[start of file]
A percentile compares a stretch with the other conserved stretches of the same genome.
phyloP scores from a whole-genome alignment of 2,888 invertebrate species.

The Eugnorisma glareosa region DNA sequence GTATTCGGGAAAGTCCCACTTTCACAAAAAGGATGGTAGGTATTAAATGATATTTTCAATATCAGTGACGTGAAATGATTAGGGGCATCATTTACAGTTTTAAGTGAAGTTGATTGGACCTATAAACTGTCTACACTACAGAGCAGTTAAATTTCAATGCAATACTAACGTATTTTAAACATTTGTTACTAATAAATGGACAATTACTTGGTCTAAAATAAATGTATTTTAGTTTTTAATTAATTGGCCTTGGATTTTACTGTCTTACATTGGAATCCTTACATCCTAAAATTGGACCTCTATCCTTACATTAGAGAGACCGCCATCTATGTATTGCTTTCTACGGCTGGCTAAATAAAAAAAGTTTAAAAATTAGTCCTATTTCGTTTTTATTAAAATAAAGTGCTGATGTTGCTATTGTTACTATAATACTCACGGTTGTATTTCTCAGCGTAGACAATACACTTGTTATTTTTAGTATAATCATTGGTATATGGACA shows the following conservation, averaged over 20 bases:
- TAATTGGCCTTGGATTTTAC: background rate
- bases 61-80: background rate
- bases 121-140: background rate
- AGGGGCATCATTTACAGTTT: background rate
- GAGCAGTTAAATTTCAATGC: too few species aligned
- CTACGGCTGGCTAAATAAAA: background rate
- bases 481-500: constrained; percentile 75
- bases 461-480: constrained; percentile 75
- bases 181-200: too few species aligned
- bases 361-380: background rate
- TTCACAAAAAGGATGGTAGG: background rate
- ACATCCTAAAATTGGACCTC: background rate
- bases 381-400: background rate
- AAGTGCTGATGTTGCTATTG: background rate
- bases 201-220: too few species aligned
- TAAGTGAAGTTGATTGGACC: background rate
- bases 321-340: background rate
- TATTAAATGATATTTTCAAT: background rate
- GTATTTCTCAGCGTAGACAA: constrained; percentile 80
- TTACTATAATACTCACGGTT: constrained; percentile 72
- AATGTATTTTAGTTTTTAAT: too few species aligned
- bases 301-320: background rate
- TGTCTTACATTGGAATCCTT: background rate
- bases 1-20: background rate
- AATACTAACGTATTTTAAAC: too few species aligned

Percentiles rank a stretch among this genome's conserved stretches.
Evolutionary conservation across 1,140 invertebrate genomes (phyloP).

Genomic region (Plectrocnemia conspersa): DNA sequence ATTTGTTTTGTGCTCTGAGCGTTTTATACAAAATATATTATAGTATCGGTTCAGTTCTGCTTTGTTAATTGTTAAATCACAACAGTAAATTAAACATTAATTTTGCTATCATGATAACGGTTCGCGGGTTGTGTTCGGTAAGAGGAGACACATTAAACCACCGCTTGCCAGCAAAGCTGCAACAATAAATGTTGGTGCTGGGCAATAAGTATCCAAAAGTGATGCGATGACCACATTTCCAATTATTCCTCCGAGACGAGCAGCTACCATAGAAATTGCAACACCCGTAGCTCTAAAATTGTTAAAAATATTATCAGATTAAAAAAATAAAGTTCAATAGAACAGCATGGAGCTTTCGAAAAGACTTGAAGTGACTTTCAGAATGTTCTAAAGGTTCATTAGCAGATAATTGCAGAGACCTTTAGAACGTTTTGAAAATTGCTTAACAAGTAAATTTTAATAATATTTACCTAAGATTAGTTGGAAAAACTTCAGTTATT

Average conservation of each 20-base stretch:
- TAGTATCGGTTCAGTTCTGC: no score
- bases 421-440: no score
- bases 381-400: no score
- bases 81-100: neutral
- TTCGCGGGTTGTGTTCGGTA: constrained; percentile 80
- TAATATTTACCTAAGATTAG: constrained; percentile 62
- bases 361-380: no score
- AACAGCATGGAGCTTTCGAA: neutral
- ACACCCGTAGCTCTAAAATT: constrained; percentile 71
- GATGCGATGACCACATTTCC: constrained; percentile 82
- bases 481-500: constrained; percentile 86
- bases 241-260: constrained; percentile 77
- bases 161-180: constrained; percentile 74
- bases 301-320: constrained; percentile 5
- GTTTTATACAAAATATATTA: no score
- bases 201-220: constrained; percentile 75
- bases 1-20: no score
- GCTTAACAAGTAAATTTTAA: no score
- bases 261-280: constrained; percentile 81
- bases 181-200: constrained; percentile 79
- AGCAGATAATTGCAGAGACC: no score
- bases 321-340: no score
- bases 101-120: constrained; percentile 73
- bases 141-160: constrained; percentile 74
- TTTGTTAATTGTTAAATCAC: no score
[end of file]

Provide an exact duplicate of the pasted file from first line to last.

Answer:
A percentile compares a stretch with the other conserved stretches of the same genome.
phyloP scores from a whole-genome alignment of 2,888 invertebrate species.

The Eugnorisma glareosa region DNA sequence GTATTCGGGAAAGTCCCACTTTCACAAAAAGGATGGTAGGTATTAAATGATATTTTCAATATCAGTGACGTGAAATGATTAGGGGCATCATTTACAGTTTTAAGTGAAGTTGATTGGACCTATAAACTGTCTACACTACAGAGCAGTTAAATTTCAATGCAATACTAACGTATTTTAAACATTTGTTACTAATAAATGGACAATTACTTGGTCTAAAATAAATGTATTTTAGTTTTTAATTAATTGGCCTTGGATTTTACTGTCTTACATTGGAATCCTTACATCCTAAAATTGGACCTCTATCCTTACATTAGAGAGACCGCCATCTATGTATTGCTTTCTACGGCTGGCTAAATAAAAAAAGTTTAAAAATTAGTCCTATTTCGTTTTTATTAAAATAAAGTGCTGATGTTGCTATTGTTACTATAATACTCACGGTTGTATTTCTCAGCGTAGACAATACACTTGTTATTTTTAGTATAATCATTGGTATATGGACA shows the following conservation, averaged over 20 bases:
- TAATTGGCCTTGGATTTTAC: background rate
- bases 61-80: background rate
- bases 121-140: background rate
- AGGGGCATCATTTACAGTTT: background rate
- GAGCAGTTAAATTTCAATGC: too few species aligned
- CTACGGCTGGCTAAATAAAA: background rate
- bases 481-500: constrained; percentile 75
- bases 461-480: constrained; percentile 75
- bases 181-200: too few species aligned
- bases 361-380: background rate
- TTCACAAAAAGGATGGTAGG: background rate
- ACATCCTAAAATTGGACCTC: background rate
- bases 381-400: background rate
- AAGTGCTGATGTTGCTATTG: background rate
- bases 201-220: too few species aligned
- TAAGTGAAGTTGATTGGACC: background rate
- bases 321-340: background rate
- TATTAAATGATATTTTCAAT: background rate
- GTATTTCTCAGCGTAGACAA: constrained; percentile 80
- TTACTATAATACTCACGGTT: constrained; percentile 72
- AATGTATTTTAGTTTTTAAT: too few species aligned
- bases 301-320: background rate
- TGTCTTACATTGGAATCCTT: background rate
- bases 1-20: background rate
- AATACTAACGTATTTTAAAC: too few species aligned

Percentiles rank a stretch among this genome's conserved stretches.
Evolutionary conservation across 1,140 invertebrate genomes (phyloP).

Genomic region (Plectrocnemia conspersa): DNA sequence ATTTGTTTTGTGCTCTGAGCGTTTTATACAAAATATATTATAGTATCGGTTCAGTTCTGCTTTGTTAATTGTTAAATCACAACAGTAAATTAAACATTAATTTTGCTATCATGATAACGGTTCGCGGGTTGTGTTCGGTAAGAGGAGACACATTAAACCACCGCTTGCCAGCAAAGCTGCAACAATAAATGTTGGTGCTGGGCAATAAGTATCCAAAAGTGATGCGATGACCACATTTCCAATTATTCCTCCGAGACGAGCAGCTACCATAGAAATTGCAACACCCGTAGCTCTAAAATTGTTAAAAATATTATCAGATTAAAAAAATAAAGTTCAATAGAACAGCATGGAGCTTTCGAAAAGACTTGAAGTGACTTTCAGAATGTTCTAAAGGTTCATTAGCAGATAATTGCAGAGACCTTTAGAACGTTTTGAAAATTGCTTAACAAGTAAATTTTAATAATATTTACCTAAGATTAGTTGGAAAAACTTCAGTTATT

Average conservation of each 20-base stretch:
- TAGTATCGGTTCAGTTCTGC: no score
- bases 421-440: no score
- bases 381-400: no score
- bases 81-100: neutral
- TTCGCGGGTTGTGTTCGGTA: constrained; percentile 80
- TAATATTTACCTAAGATTAG: constrained; percentile 62
- bases 361-380: no score
- AACAGCATGGAGCTTTCGAA: neutral
- ACACCCGTAGCTCTAAAATT: constrained; percentile 71
- GATGCGATGACCACATTTCC: constrained; percentile 82
- bases 481-500: constrained; percentile 86
- bases 241-260: constrained; percentile 77
- bases 161-180: constrained; percentile 74
- bases 301-320: constrained; percentile 5
- GTTTTATACAAAATATATTA: no score
- bases 201-220: constrained; percentile 75
- bases 1-20: no score
- GCTTAACAAGTAAATTTTAA: no score
- bases 261-280: constrained; percentile 81
- bases 181-200: constrained; percentile 79
- AGCAGATAATTGCAGAGACC: no score
- bases 321-340: no score
- bases 101-120: constrained; percentile 73
- bases 141-160: constrained; percentile 74
- TTTGTTAATTGTTAAATCAC: no score